News has been circling around about the new historical American Girls due to be released this year, 2011, and possibly next year, 2012. There is also rumor there will be another historical next year. These dolls took the American Girl fan base completely by surprise. There are many things different about this line of dolls than ever before. The characters focus on being from different worlds but becoming friends (a bit like the Samantha and Nellie story). The main historical focal point is the break out of Yellow Fever in 1853.
The first significant factor is they FINALLY have another girl of color. Many fans say they have been asking for an African American girl in New Orleans or for Civil Rights. And many fans are actually looking forward to her more than the other one! I guess Mattel was probably wrong to wait so many years to release another African American, assuming she wouldn’t sell. From my understanding, the African American girl’s name is Cecile Rey, and the other girl’s name is Marie-Grace Gardner.
Another significant difference in this line is TWO girls are the focus instead of one. They are not “Best Friend” dolls. Best Friend dolls are considered an “accessory”, as one fan put it, to the MAIN dolls. These dolls are a part of the main story, and each have three books dedicated to her to complete the six book series. They both come from different worlds and backgrounds but they happen to become friends. They also will probably have a huge fashion line considering they have to come out with outfits together for promotional reasons. That will cost some money for Mattel, eh? I wager they will have a movie soon, yes?
The normal “title” changes have already been made with the introduction of Kaya, but now there are even more changes to the outline of the books. Now it seems these books are following the pattern of the Girl of the Year Dolls. The popularity of the Girl of the year dolls have influenced the American Girl historical dolls to only focus on one event and direct it from one era to one year.
The changes to the books and story don’t stop there. Instead of the year focusing on the traditional “4” pattern, they’ve set it back to “3”, breaking the pattern and tradition. These dolls have broken all of the traditions of American Girl, and have adopted the Girl of the Year patterns. The year is around Kirsten’s. This is very confusing. It’s public knowledge that the Kirsten doll has been archived, but I was told the books were still being sold. I wonder how they can promote them differently? With the new books being around the exact same time as Kirsten’s, it seems to me that these stories will not focus on American history as a whole but New Orleans history as a state.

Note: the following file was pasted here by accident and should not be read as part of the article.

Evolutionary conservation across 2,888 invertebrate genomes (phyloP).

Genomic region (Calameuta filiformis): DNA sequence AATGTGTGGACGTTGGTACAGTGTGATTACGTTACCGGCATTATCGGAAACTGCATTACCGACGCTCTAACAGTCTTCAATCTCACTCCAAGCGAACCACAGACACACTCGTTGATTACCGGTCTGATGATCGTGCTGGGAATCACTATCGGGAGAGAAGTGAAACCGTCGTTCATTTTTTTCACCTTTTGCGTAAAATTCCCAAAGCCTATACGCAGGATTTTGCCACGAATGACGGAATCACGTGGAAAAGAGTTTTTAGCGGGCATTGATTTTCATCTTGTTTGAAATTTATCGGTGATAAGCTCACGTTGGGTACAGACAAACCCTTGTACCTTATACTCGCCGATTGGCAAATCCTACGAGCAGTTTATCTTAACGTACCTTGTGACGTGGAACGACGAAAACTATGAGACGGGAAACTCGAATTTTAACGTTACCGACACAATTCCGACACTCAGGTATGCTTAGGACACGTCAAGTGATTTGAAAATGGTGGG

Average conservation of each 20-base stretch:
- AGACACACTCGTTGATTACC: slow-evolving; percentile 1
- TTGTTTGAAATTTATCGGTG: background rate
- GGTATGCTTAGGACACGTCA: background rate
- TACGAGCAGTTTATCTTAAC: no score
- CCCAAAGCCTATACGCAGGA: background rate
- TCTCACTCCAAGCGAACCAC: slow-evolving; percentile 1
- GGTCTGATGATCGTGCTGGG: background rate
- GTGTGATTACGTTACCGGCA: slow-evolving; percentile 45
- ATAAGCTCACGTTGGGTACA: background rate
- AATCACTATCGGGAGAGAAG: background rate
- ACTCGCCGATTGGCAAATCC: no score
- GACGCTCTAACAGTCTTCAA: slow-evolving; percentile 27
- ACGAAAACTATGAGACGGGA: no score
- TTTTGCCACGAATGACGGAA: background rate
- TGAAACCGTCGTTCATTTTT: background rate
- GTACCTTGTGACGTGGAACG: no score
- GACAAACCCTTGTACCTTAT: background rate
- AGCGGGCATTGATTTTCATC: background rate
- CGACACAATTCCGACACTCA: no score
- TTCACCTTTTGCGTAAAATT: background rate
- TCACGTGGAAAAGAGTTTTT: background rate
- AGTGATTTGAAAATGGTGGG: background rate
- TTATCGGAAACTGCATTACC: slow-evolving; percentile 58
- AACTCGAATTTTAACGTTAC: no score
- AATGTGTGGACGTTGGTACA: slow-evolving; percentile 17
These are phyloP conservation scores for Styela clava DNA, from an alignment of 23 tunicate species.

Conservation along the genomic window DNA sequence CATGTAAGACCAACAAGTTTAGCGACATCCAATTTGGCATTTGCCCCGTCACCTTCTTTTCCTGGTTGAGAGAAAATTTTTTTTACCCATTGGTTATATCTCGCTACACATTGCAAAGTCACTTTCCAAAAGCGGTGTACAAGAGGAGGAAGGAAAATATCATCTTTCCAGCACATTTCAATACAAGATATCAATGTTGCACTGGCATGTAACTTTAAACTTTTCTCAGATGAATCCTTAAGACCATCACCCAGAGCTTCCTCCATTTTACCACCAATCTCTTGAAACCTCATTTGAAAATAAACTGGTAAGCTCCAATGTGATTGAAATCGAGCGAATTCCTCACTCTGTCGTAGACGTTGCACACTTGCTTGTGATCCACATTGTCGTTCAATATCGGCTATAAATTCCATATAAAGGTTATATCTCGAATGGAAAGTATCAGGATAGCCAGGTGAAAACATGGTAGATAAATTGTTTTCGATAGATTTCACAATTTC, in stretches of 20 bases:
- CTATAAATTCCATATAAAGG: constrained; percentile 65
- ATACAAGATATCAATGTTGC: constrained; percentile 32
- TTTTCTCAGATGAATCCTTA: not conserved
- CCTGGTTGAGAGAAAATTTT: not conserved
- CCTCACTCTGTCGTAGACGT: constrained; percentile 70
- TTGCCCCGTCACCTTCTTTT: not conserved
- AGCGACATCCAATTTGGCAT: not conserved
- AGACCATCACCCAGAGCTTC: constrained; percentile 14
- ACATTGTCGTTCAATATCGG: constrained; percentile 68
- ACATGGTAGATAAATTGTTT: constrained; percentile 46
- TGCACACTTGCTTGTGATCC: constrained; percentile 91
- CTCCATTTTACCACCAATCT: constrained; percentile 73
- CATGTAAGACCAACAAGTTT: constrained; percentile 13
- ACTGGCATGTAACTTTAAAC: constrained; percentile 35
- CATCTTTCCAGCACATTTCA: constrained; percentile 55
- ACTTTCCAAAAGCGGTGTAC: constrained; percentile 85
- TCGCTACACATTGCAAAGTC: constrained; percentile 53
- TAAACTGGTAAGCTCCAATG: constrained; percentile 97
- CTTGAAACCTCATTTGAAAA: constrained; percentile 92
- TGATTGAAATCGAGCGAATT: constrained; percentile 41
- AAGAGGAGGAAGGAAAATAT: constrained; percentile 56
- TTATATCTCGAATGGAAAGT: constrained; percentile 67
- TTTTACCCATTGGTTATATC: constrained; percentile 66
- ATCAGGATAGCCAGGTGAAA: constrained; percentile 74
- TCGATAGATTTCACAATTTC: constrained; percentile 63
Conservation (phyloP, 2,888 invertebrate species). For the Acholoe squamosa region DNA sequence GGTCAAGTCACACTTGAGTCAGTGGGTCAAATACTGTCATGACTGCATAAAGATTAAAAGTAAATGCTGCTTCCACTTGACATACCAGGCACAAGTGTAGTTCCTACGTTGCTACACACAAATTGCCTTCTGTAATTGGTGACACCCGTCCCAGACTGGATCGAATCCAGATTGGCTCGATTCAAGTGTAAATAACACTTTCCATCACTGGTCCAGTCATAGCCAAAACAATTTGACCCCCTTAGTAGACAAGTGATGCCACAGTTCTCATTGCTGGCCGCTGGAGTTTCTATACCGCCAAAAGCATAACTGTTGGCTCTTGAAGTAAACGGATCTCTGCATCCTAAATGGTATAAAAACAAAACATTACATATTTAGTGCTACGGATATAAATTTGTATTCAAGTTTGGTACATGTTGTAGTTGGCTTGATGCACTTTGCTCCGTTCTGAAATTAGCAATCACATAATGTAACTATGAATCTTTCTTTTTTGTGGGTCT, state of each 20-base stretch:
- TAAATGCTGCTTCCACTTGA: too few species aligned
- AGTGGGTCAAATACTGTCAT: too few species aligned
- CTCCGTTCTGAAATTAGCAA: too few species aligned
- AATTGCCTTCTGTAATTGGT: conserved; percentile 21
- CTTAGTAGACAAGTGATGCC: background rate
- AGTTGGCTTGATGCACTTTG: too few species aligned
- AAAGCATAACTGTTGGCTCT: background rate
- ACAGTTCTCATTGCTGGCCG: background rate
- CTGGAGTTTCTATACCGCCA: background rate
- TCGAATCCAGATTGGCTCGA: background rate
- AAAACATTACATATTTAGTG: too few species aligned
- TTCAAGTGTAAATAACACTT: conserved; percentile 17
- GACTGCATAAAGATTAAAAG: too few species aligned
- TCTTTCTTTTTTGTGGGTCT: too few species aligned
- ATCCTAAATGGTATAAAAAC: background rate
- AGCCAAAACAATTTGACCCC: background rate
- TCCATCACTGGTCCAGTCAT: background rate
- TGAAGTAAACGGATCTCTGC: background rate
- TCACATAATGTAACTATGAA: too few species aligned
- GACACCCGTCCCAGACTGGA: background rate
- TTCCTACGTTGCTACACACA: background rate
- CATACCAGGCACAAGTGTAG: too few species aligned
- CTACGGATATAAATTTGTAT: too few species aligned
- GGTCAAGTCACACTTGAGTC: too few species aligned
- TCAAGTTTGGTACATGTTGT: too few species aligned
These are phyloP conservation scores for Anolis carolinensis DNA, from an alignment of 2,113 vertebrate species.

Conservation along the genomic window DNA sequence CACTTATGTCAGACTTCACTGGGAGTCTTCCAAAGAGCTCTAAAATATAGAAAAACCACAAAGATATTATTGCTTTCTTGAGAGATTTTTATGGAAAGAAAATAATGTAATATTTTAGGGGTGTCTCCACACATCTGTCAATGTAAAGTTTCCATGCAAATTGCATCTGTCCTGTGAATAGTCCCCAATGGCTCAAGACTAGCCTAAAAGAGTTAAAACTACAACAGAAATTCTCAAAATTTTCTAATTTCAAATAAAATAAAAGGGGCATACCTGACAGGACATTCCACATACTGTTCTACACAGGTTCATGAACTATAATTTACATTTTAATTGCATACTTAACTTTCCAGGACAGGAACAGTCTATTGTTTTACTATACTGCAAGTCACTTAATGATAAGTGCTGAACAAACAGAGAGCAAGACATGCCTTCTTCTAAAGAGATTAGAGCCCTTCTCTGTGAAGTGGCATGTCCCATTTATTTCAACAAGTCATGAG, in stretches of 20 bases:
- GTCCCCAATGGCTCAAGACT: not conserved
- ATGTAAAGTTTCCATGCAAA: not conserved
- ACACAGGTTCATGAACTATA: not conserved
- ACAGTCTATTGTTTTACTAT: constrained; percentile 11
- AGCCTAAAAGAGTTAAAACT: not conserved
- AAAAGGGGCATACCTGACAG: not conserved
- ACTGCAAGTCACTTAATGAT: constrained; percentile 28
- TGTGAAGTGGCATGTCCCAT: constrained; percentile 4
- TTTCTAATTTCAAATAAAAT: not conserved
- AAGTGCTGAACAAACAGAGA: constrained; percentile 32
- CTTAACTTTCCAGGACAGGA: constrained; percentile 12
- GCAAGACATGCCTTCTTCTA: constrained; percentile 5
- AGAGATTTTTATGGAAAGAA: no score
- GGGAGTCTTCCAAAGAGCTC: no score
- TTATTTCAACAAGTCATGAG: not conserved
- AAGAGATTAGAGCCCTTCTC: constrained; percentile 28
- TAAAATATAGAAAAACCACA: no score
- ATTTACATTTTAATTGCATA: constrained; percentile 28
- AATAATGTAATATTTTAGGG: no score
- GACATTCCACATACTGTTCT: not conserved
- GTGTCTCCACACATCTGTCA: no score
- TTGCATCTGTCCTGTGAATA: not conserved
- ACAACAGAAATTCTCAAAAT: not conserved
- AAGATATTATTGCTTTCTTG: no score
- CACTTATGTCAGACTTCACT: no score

That is another difference. The former American Girls focused on eras that affected the nation as whole, such as the Revolutionary War, the Civil War, and World War II. This series seems to focus on one event that happened in only one year, and mostly affected one state. It is also not a very distinct moment in history, as some of the other American Girls have been. It would have focused more on a broader history if the story took place in the west, as everyone thought it would, but everyone was in for a surprise. Maybe next year it will be western themed.
1) I LOVE the idea of two different girls, different social classes, having their own sides of the story! It really shocked me in a good way! I was hoping they would be twins, but I am still happy that they are two girls who learn to settle their differences. It will be interesting to see half of the series told one way, and the other half told another.
2) I’m so happy Mattel decided to create an African American Girl. This was another shocking thing they did. I NEVER thought they would even consider it, considering most of their best-selling lines have been Caucasian dolls. It really surprised me, almost as much as Julie did, but for different reasons…Anyway, it’s also good she is not stereotyped and most people will learn that not ALL African Americans were slaves. Some were very well-to-do.